CVs are a fabulous way to frame your skills and interests with institutions you are interacting with professionally. The Fighty Squirrel highly recommends you personalize each CV you send out for the audience. This is painfully true for applications for jobs and grants where your piles of accumulated titles and few papers can show that you fancy yourself more of a manager than a do-er. Similarly, tons of abstracts and no papers can leave a study section wondering why you have yet to publish your results.

oh-no-you-didntIn one recent study section I served on, an early career investigator brought the squirrel side eye by listing two papers as “in preparation for submission for Science.” Oh, no, you didn’t. Oh, yes, they did. And it wasn’t like Science was kicking down their door to publish there. All their other publications were in decidedly less glamorous journals. This made this squirrel get her feisty on and look up ALL the applicants papers and grants online. Sure enough, a few of the papers they said were, say, published in Journal of Neuroscience were published in Journal of Neuroscience Methods*. There’s a difference. A big one. Once you get a whiff of some stinky cheese, it’s hard to forget it. The applicant ended up drawing an ethics review. You don’t want an ethics review of you. Ever. For anything.

Back to the folks who aren’t making up their CVs whole cloth (hopefully that’s all of you!). Particularly for jobs and talks, it’s super easy just to dump off the latest version of your CV with an admin assistant and paper bomb everyone who asks….something that recently happened to blog master Namenzia over at Scientopia. Namenzia murdered a small forest by printing off someone’s 107 page CV.  Unless you are getting the Nobel Prize, your CV should never be 107 pages. And even then, you have the dang prize….you just need to pick it up. Don’t come off like a jerk. Know your audience. Know what they want and give it to them. Everything else is stale icing that no one wants.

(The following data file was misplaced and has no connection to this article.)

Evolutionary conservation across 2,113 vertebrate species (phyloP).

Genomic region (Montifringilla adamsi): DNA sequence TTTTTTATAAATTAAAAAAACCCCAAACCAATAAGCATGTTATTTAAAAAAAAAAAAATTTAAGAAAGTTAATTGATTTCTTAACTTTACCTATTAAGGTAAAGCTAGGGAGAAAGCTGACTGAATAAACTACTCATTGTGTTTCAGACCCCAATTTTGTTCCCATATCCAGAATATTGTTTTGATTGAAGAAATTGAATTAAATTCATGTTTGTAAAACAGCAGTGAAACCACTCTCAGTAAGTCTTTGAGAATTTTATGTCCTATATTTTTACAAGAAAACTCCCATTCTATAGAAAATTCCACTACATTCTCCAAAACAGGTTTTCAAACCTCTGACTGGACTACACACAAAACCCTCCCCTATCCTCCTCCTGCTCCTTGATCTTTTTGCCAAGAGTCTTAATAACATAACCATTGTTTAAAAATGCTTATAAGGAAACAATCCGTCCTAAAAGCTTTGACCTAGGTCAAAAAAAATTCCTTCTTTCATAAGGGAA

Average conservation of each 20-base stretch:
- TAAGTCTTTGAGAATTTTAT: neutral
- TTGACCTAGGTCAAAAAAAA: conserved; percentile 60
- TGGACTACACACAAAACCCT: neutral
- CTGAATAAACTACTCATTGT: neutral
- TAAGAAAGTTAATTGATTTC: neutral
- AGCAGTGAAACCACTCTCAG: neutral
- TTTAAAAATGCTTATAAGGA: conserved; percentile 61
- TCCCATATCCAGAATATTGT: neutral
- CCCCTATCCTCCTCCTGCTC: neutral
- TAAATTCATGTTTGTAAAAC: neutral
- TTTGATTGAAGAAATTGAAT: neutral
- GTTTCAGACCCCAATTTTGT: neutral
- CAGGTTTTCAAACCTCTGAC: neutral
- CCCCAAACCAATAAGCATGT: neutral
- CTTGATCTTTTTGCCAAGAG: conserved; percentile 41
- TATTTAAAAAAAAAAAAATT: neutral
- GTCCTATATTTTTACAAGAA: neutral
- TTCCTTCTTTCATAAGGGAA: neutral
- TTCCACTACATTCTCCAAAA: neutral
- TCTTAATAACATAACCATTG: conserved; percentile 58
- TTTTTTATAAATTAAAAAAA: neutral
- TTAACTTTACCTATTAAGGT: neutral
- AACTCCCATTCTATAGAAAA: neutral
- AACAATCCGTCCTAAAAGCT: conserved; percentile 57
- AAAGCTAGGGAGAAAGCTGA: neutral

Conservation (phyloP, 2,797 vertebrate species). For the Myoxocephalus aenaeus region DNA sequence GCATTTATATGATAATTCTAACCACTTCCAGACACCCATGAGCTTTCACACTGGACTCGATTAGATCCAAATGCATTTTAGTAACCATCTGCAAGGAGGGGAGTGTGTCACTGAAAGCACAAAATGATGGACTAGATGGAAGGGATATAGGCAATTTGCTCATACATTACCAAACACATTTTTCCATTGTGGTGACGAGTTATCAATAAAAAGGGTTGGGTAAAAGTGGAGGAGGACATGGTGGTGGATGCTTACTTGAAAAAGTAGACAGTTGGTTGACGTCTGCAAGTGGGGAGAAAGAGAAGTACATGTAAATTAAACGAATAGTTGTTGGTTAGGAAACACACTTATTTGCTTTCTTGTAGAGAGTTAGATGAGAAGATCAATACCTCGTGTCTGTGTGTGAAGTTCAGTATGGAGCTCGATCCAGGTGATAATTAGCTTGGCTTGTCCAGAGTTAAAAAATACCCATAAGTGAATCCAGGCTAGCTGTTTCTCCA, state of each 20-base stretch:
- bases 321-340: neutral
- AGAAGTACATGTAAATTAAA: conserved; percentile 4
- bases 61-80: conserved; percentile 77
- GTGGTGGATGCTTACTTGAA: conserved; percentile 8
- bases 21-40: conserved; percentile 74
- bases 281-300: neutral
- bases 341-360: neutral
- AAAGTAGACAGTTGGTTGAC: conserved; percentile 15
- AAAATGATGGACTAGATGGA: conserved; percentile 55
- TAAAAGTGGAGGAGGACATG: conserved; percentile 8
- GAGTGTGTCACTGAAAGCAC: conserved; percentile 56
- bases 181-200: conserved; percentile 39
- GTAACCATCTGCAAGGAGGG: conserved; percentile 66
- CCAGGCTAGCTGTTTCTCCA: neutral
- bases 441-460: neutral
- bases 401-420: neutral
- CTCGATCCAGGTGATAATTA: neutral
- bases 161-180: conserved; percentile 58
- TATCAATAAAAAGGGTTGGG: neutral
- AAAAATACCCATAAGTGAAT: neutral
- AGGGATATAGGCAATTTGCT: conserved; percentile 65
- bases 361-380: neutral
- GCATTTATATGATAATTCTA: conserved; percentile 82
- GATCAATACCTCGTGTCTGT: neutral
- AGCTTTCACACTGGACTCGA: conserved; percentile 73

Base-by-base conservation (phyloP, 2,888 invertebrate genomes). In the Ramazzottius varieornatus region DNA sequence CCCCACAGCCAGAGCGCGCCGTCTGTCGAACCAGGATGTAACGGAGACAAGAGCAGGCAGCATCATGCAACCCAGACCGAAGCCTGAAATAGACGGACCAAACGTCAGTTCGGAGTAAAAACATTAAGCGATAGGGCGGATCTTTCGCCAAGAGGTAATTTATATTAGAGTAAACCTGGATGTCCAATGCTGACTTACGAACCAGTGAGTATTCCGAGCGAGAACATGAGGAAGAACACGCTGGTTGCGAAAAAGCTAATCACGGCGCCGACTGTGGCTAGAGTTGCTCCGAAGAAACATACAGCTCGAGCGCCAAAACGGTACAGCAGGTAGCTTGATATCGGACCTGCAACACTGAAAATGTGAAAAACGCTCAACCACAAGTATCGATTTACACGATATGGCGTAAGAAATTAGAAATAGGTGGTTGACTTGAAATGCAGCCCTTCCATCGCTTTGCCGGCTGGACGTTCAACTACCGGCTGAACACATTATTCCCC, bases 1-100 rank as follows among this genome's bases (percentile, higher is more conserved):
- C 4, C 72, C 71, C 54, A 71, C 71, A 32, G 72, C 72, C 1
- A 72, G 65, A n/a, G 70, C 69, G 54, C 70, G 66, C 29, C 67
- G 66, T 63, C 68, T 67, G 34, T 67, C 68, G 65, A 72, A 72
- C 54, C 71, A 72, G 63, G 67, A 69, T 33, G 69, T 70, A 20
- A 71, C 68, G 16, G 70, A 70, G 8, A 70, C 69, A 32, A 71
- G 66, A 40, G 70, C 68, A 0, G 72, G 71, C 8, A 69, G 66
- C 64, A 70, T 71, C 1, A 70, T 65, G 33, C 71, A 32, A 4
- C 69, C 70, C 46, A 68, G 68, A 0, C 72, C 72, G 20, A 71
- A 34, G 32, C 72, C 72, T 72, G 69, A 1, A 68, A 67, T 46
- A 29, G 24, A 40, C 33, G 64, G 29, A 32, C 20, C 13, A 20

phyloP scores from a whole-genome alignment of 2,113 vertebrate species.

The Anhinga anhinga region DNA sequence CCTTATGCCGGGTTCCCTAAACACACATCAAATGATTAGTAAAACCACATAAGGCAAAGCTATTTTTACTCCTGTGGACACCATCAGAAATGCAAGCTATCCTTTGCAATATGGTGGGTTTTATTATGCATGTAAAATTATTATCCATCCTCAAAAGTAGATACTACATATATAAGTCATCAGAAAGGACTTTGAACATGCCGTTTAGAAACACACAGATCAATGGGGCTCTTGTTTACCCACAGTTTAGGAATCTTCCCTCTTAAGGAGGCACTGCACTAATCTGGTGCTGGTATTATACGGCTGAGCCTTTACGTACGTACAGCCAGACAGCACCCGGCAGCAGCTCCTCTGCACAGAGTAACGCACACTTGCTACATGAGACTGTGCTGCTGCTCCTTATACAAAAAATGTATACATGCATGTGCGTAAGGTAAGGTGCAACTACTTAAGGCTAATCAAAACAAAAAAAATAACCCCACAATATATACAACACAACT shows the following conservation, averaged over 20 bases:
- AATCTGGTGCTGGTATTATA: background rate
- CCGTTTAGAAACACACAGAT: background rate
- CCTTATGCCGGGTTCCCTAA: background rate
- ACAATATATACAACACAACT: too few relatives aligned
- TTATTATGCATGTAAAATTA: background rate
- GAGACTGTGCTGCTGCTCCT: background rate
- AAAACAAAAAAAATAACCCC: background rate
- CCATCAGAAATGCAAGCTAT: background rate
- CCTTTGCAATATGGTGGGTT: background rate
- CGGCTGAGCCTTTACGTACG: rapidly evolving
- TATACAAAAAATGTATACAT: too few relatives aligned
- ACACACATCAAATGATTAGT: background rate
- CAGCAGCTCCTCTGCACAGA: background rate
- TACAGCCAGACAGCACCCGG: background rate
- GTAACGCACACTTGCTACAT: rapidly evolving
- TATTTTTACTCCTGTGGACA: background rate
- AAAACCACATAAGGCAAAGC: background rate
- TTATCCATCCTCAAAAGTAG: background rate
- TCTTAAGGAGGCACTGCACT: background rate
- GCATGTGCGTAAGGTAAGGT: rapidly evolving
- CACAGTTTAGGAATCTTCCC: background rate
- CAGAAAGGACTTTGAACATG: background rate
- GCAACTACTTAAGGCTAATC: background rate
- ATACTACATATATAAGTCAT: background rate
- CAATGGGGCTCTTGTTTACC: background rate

Squirrel’s List of CV No-No’s:

  • No ‘papers in progress’
  • One year’s worth of abstracts
  • Shorten to 8 pages MAX and list representative examples (10 papers out of 192 published in peer reviewed journals)
  • No grants that have no salary support for you (i.e. things where you are ‘training faculty’)
  • No hobbies, SSN, home addresses (we aren’t dating and if you don’t want everyone to Google how much your house costs, it shouldn’t be on there)

*Those aren’t the actual journals they purported to publish in, but you get the idea. I’m not sure why I changed the names, but I’m sure some lawyer will appreciate the plausible deniability. You’re welcome. Also, get a real job.

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1 Comment

I agree that framing a CV is a critical task for an academic faculty, and it is far too easy to let bloat to be a full portfolio record rather than a CV. Of course the post is edged with humor and tongue-in-cheek, but offers some good advice. Makes me want to review and trim. Thanks for the post!

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